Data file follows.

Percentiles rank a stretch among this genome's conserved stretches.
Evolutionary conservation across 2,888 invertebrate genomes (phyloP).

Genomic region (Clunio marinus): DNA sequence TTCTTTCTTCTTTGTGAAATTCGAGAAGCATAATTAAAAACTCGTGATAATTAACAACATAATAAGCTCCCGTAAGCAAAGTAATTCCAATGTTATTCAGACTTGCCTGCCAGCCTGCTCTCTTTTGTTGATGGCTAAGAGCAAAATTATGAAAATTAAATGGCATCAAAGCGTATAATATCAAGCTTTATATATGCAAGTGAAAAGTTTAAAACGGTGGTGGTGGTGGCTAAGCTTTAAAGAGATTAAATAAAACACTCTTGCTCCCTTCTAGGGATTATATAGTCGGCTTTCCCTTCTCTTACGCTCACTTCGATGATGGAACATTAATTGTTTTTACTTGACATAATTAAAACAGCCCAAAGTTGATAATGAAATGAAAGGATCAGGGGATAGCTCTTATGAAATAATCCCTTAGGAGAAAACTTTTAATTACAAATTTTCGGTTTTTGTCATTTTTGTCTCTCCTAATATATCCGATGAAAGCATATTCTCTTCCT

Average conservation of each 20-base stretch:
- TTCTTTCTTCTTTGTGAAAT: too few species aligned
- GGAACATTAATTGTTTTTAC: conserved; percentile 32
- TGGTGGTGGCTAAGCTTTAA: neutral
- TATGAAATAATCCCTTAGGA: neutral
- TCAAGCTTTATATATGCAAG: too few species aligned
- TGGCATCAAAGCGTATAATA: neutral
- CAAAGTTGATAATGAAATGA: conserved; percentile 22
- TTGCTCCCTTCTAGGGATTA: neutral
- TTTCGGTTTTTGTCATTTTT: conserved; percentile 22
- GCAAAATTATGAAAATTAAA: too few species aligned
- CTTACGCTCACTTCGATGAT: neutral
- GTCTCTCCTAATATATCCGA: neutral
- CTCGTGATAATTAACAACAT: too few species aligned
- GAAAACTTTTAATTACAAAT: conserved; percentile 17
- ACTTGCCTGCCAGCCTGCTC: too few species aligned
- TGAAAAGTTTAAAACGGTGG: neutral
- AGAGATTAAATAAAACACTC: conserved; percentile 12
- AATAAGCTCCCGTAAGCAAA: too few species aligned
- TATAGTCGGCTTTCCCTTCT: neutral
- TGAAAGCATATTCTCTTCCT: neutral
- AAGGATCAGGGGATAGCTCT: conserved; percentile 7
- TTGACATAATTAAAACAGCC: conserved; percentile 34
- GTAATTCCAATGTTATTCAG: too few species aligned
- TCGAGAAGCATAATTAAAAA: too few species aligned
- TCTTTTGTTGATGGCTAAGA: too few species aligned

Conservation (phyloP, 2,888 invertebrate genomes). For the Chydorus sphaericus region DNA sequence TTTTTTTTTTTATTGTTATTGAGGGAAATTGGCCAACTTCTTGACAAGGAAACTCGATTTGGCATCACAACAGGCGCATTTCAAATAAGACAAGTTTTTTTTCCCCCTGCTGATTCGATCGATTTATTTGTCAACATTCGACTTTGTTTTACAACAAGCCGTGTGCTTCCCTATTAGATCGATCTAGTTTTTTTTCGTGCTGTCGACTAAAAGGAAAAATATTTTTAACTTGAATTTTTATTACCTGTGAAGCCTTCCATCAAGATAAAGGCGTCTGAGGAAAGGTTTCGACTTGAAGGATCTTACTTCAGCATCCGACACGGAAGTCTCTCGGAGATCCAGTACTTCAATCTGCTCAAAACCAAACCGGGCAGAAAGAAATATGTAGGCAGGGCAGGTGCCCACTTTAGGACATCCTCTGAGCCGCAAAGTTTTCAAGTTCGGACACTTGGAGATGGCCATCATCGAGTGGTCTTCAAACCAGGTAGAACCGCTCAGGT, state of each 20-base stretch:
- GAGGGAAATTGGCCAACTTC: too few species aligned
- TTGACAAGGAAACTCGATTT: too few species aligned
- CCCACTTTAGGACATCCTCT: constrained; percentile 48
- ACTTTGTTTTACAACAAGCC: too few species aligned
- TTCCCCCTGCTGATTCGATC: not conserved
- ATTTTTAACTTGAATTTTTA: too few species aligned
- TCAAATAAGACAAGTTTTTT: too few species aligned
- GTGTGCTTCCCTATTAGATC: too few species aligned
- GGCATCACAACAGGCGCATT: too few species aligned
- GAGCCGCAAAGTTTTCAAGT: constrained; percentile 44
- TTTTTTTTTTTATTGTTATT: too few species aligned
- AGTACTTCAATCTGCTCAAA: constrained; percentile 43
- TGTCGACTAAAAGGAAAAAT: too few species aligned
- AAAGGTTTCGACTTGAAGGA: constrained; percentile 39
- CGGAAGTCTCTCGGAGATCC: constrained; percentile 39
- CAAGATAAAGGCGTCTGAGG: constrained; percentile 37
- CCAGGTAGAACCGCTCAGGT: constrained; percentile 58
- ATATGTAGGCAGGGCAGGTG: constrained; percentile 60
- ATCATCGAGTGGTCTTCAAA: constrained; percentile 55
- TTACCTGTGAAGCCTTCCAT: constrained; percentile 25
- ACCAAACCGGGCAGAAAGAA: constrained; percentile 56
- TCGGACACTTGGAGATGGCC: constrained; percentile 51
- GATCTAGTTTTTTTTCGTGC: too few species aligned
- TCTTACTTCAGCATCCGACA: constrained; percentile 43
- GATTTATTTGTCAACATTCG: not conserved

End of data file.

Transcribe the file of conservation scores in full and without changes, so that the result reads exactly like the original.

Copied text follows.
Percentiles rank a stretch among this genome's conserved stretches.
Evolutionary conservation across 2,888 invertebrate genomes (phyloP).

Genomic region (Clunio marinus): DNA sequence TTCTTTCTTCTTTGTGAAATTCGAGAAGCATAATTAAAAACTCGTGATAATTAACAACATAATAAGCTCCCGTAAGCAAAGTAATTCCAATGTTATTCAGACTTGCCTGCCAGCCTGCTCTCTTTTGTTGATGGCTAAGAGCAAAATTATGAAAATTAAATGGCATCAAAGCGTATAATATCAAGCTTTATATATGCAAGTGAAAAGTTTAAAACGGTGGTGGTGGTGGCTAAGCTTTAAAGAGATTAAATAAAACACTCTTGCTCCCTTCTAGGGATTATATAGTCGGCTTTCCCTTCTCTTACGCTCACTTCGATGATGGAACATTAATTGTTTTTACTTGACATAATTAAAACAGCCCAAAGTTGATAATGAAATGAAAGGATCAGGGGATAGCTCTTATGAAATAATCCCTTAGGAGAAAACTTTTAATTACAAATTTTCGGTTTTTGTCATTTTTGTCTCTCCTAATATATCCGATGAAAGCATATTCTCTTCCT

Average conservation of each 20-base stretch:
- TTCTTTCTTCTTTGTGAAAT: too few species aligned
- GGAACATTAATTGTTTTTAC: conserved; percentile 32
- TGGTGGTGGCTAAGCTTTAA: neutral
- TATGAAATAATCCCTTAGGA: neutral
- TCAAGCTTTATATATGCAAG: too few species aligned
- TGGCATCAAAGCGTATAATA: neutral
- CAAAGTTGATAATGAAATGA: conserved; percentile 22
- TTGCTCCCTTCTAGGGATTA: neutral
- TTTCGGTTTTTGTCATTTTT: conserved; percentile 22
- GCAAAATTATGAAAATTAAA: too few species aligned
- CTTACGCTCACTTCGATGAT: neutral
- GTCTCTCCTAATATATCCGA: neutral
- CTCGTGATAATTAACAACAT: too few species aligned
- GAAAACTTTTAATTACAAAT: conserved; percentile 17
- ACTTGCCTGCCAGCCTGCTC: too few species aligned
- TGAAAAGTTTAAAACGGTGG: neutral
- AGAGATTAAATAAAACACTC: conserved; percentile 12
- AATAAGCTCCCGTAAGCAAA: too few species aligned
- TATAGTCGGCTTTCCCTTCT: neutral
- TGAAAGCATATTCTCTTCCT: neutral
- AAGGATCAGGGGATAGCTCT: conserved; percentile 7
- TTGACATAATTAAAACAGCC: conserved; percentile 34
- GTAATTCCAATGTTATTCAG: too few species aligned
- TCGAGAAGCATAATTAAAAA: too few species aligned
- TCTTTTGTTGATGGCTAAGA: too few species aligned

Conservation (phyloP, 2,888 invertebrate genomes). For the Chydorus sphaericus region DNA sequence TTTTTTTTTTTATTGTTATTGAGGGAAATTGGCCAACTTCTTGACAAGGAAACTCGATTTGGCATCACAACAGGCGCATTTCAAATAAGACAAGTTTTTTTTCCCCCTGCTGATTCGATCGATTTATTTGTCAACATTCGACTTTGTTTTACAACAAGCCGTGTGCTTCCCTATTAGATCGATCTAGTTTTTTTTCGTGCTGTCGACTAAAAGGAAAAATATTTTTAACTTGAATTTTTATTACCTGTGAAGCCTTCCATCAAGATAAAGGCGTCTGAGGAAAGGTTTCGACTTGAAGGATCTTACTTCAGCATCCGACACGGAAGTCTCTCGGAGATCCAGTACTTCAATCTGCTCAAAACCAAACCGGGCAGAAAGAAATATGTAGGCAGGGCAGGTGCCCACTTTAGGACATCCTCTGAGCCGCAAAGTTTTCAAGTTCGGACACTTGGAGATGGCCATCATCGAGTGGTCTTCAAACCAGGTAGAACCGCTCAGGT, state of each 20-base stretch:
- GAGGGAAATTGGCCAACTTC: too few species aligned
- TTGACAAGGAAACTCGATTT: too few species aligned
- CCCACTTTAGGACATCCTCT: constrained; percentile 48
- ACTTTGTTTTACAACAAGCC: too few species aligned
- TTCCCCCTGCTGATTCGATC: not conserved
- ATTTTTAACTTGAATTTTTA: too few species aligned
- TCAAATAAGACAAGTTTTTT: too few species aligned
- GTGTGCTTCCCTATTAGATC: too few species aligned
- GGCATCACAACAGGCGCATT: too few species aligned
- GAGCCGCAAAGTTTTCAAGT: constrained; percentile 44
- TTTTTTTTTTTATTGTTATT: too few species aligned
- AGTACTTCAATCTGCTCAAA: constrained; percentile 43
- TGTCGACTAAAAGGAAAAAT: too few species aligned
- AAAGGTTTCGACTTGAAGGA: constrained; percentile 39
- CGGAAGTCTCTCGGAGATCC: constrained; percentile 39
- CAAGATAAAGGCGTCTGAGG: constrained; percentile 37
- CCAGGTAGAACCGCTCAGGT: constrained; percentile 58
- ATATGTAGGCAGGGCAGGTG: constrained; percentile 60
- ATCATCGAGTGGTCTTCAAA: constrained; percentile 55
- TTACCTGTGAAGCCTTCCAT: constrained; percentile 25
- ACCAAACCGGGCAGAAAGAA: constrained; percentile 56
- TCGGACACTTGGAGATGGCC: constrained; percentile 51
- GATCTAGTTTTTTTTCGTGC: too few species aligned
- TCTTACTTCAGCATCCGACA: constrained; percentile 43
- GATTTATTTGTCAACATTCG: not conserved